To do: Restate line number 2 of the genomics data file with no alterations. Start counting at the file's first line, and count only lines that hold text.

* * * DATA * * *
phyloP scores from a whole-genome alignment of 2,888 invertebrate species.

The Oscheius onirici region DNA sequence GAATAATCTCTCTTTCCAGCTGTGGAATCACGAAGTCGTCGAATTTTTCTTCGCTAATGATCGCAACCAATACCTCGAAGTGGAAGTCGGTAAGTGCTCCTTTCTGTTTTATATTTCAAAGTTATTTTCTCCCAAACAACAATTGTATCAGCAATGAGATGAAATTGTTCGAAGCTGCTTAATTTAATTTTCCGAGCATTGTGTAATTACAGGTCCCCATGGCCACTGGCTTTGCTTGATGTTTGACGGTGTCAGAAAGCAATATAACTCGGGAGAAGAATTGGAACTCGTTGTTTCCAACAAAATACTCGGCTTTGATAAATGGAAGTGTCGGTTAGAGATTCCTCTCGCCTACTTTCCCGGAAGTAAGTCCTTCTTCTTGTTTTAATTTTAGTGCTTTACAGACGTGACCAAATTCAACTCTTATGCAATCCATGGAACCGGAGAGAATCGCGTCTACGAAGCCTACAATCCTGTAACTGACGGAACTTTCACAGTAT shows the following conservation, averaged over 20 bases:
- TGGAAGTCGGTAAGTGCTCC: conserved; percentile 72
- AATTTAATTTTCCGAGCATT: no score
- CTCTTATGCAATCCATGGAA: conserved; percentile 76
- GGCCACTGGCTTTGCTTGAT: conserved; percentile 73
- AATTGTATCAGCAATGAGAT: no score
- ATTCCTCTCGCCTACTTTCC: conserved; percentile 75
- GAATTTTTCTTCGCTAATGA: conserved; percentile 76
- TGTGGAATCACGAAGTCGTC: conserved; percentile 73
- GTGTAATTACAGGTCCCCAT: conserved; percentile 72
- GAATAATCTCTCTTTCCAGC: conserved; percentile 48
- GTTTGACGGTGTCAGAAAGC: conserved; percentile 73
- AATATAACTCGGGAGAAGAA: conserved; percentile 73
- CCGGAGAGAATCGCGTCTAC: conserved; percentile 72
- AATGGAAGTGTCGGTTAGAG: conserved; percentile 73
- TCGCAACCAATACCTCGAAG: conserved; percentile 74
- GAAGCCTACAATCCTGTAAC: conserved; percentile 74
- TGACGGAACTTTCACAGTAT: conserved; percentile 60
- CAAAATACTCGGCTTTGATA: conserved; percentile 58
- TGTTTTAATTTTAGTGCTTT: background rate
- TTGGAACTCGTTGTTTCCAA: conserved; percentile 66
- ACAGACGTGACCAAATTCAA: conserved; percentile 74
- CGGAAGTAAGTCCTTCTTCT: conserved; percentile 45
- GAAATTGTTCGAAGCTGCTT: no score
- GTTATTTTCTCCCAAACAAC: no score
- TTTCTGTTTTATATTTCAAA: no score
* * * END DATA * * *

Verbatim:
The Oscheius onirici region DNA sequence GAATAATCTCTCTTTCCAGCTGTGGAATCACGAAGTCGTCGAATTTTTCTTCGCTAATGATCGCAACCAATACCTCGAAGTGGAAGTCGGTAAGTGCTCCTTTCTGTTTTATATTTCAAAGTTATTTTCTCCCAAACAACAATTGTATCAGCAATGAGATGAAATTGTTCGAAGCTGCTTAATTTAATTTTCCGAGCATTGTGTAATTACAGGTCCCCATGGCCACTGGCTTTGCTTGATGTTTGACGGTGTCAGAAAGCAATATAACTCGGGAGAAGAATTGGAACTCGTTGTTTCCAACAAAATACTCGGCTTTGATAAATGGAAGTGTCGGTTAGAGATTCCTCTCGCCTACTTTCCCGGAAGTAAGTCCTTCTTCTTGTTTTAATTTTAGTGCTTTACAGACGTGACCAAATTCAACTCTTATGCAATCCATGGAACCGGAGAGAATCGCGTCTACGAAGCCTACAATCCTGTAACTGACGGAACTTTCACAGTAT shows the following conservation, averaged over 20 bases: